It’s his birthday (April 18). What further excuse do we need for a wallow in some of David Tennant‘s greatest …Read Now
Best of ‘Doctor Who’ 50th Anniversary Poll: Top 5 Doctors
When you start a conversation with somebody new about Doctor Who, there are two questions that will always come first. The first one is “Do you like Doctor Who?” If the given answer is negative, then of course you go away and talk to somebody else. But if they answer yes, then the next question can only be: “Who’s your Doctor?”
As a fan of the show, “favorite Doctor” is the most personal opinion you can have. For many, it’s a gut feeling, rooted in simple nostalgia for the first incarnation they encountered—often when watching as children. Others arrive at a careful decision after weighing up all the contenders’ merits. For others still, the very question itself is heresy: aren’t they all playing the same character, in the end? Should they even be set against one-another in this way?
Whatever your own opinion, setting them against one-another is exactly what we’ve decided to do—after all, what better time to consider which actor (not to mention combination of writers and producers) has had the most lasting effect on the character than in this year and month, when the last fifty years’ worth of Doctor Who stories are weighing heavily on our minds? So we put the question to our superfan jury —and they responded with vigorous championing of their particular heroes.
We’re not doing a top ten this time around, as with only eleven candidates it would feel a little unfair to whomever is left out (and even when listing all eleven, it would seem like a backhanded compliment to discuss the bottom-ranked ones). What we will say is that in allowing our jury to nominate a top five, every Doctor got his due—nobody was without a nomination somewhere. One person was even so bold as to name the upcoming Peter Capaldi in their top five! In the end, though, there could only be one winner – but is it the one you were expecting…?
In nearly 40 years since he left the role, it’s fair to say there hasn’t been a Doctor as dashing and stylish as Jon Pertwee. The beginning of the era of color episodes heralded a change in both the Doctor’s circumstances – as he was exiled to Earth by the Time Lords—and in the style of storytelling. Heavily influenced by popular spy fiction of the 1960s, the Third Doctor – despite Pertwee being older than his predecessor – was an all-action hero, frequently dispatching enemies with his Venusian Aikido, driving around a succession of brash and exciting vehicles, and of course rocking that spectacular cape. For perhaps the first time, here was a Doctor who viewers young and old would want to be, rather than simply travel with. With buckets of charm and a confidence that bordered on arrogance, this incarnation always seemed to be in control of any situation in which he found himself – and he was also the first about whom viewers speculated over a romantic relationship with a companion, due to the natural chemistry that Pertwee shared with Katy Manning (Jo Grant).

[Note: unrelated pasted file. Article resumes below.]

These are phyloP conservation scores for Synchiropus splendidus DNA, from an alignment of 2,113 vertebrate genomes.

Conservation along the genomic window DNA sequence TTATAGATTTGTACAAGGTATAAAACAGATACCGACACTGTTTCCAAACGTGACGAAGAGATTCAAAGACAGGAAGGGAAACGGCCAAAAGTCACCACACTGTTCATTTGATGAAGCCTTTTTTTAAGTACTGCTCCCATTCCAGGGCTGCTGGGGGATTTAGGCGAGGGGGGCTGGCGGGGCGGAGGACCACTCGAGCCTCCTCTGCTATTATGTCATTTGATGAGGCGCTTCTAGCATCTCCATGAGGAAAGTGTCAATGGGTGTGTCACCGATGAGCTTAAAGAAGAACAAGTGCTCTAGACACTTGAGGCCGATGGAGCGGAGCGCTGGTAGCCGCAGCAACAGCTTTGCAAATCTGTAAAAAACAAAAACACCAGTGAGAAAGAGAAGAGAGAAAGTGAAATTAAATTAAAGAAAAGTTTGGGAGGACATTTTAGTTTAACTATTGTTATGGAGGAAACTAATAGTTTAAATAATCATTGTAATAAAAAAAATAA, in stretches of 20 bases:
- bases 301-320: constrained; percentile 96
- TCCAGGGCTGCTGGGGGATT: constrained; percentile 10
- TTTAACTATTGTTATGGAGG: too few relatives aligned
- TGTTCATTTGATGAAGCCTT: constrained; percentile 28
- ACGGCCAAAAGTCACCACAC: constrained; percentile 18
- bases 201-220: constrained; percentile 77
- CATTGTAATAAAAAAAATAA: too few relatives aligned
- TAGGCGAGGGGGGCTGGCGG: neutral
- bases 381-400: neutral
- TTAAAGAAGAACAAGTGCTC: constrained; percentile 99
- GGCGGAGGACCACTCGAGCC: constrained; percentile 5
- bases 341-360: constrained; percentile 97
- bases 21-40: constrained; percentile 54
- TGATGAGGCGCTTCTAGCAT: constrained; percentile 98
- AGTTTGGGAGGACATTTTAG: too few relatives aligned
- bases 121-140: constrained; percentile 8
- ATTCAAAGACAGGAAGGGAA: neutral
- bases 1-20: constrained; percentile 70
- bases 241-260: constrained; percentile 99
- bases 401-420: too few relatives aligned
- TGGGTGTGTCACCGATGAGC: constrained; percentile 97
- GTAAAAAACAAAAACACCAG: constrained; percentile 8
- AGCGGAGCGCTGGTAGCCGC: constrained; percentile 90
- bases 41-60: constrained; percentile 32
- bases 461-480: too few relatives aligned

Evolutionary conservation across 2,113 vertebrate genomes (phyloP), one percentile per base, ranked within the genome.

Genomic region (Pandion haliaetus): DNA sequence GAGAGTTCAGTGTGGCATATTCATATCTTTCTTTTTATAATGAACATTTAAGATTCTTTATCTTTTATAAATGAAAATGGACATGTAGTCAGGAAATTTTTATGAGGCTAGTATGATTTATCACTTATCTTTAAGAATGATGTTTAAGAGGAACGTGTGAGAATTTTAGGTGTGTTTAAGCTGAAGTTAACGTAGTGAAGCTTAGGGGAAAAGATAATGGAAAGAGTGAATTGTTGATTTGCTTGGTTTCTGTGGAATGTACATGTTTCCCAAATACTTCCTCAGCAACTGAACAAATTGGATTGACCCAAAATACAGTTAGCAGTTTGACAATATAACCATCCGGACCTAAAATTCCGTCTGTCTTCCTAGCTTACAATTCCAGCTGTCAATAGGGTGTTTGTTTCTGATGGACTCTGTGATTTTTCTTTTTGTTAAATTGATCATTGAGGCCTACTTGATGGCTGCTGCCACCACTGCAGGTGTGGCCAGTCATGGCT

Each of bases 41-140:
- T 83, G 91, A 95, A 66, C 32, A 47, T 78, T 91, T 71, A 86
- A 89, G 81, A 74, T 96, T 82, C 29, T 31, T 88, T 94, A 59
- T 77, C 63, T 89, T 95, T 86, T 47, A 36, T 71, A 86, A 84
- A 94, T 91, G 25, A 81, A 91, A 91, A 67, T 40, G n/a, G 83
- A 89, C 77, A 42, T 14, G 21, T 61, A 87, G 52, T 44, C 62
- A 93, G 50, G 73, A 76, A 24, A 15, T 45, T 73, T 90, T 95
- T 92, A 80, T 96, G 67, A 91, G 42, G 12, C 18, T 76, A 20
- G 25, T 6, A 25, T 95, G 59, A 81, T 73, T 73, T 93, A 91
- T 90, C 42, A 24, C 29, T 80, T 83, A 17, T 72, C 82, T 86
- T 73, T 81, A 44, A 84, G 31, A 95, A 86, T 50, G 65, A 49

“I love that he’s basically James Bond and Q at the same time,” says Kyle Anderson of Nerdist.com. “I love the whole set-up of the UNIT years and Pertwee’s suave nature and style really make him stand out, as does his sort of contempt for anyone who stands in the way of what’s right. ”
Scott MacDonald of EuroCultAV.com adds: “Pertwee’s wit, charm, and charisma combined with the excellent stories and writing of his era made him an easy favorite.” Meanwhile, Laura Palmer simply says, “If I had to face death, I’d prefer to have the Third Doctor by my side!”
In many ways, Patrick Troughton had a harder job than any incoming Doctor that followed him. Everybody else only had to live up to the man before them—Troughton had to convince viewers that the very concept of regeneration could even work. Make no mistake: had he failed, the show would likely as not have failed to even make it past the end of the 1960s. Troughton laid the foundations for the idea that you could play the Doctor as an outwardly different personality while remaining clearly the same man underneath—on the surface, he played the clown, and treated his companions with a warm and protective charm, while underneath he carried the mystery, knowledge and scheming nature of his predecessor. Every actor that followed has drawn upon a different combination of their predecessors—but every one of them has a small part of the Second in them somewhere.
Michael Stailey of DVD Verdict says, “Patrick’s performance is the foundation upon which David Tennant and Matt Smith built their brilliant contributions to the series. Though Tom Baker will forever remain my first Doctor, I tip my hat to Patrick for being far ahead of his time.”
Meanwhile, our own Fraser McAlpine describes the Second Doctor as “an incorrigible baggage, a maddening whimsical clown, but also terrifically smart and able to outwit his foes while larking about.”
“So much of Troughton’s performance is visual,” explains Greg Bakun. “Listening to audios of missing stories, it is easy to take all of the words at face value. As we have seen in getting stories back like The Tomb of the Cybermen, The Enemy of the World or The Web of Fear, it is what he actually visually does in those scenes that are most interesting.”
The odds were stacked firmly against Matt Smith, really. He was taking over from easily the most popular Doctor in nearly thirty years, he was the youngest actor yet to take on the role, he even had a slightly boring-looking name that didn’t seem like it would look good in the opening titles. Steven Moffat had taken a far heavier gamble on his first choice of Doctor than Russell T Davies had in choosing Christopher Eccleston five years or so previously—and not everybody was convinced it would pay off.
It probably took approximately a minute or so of “The Eleventh Hour” for all of those doubts to dissipate. It wasn’t just that Smith was a very good actor—he is—it was more that he seemed instantly to embody the indefinable essence of “Doctorishness” in almost uncanny fashion. It was like he’d been grown in a vat, with the DNA of each of his ten predecessors thrown into the mix (but, let’s face it, a little more Troughton than anyone else). Most crucially, given the worries over his age, with his distinctive body language he has fantastically conveyed the idea of being an impossibly ancient soul in the body of a young man.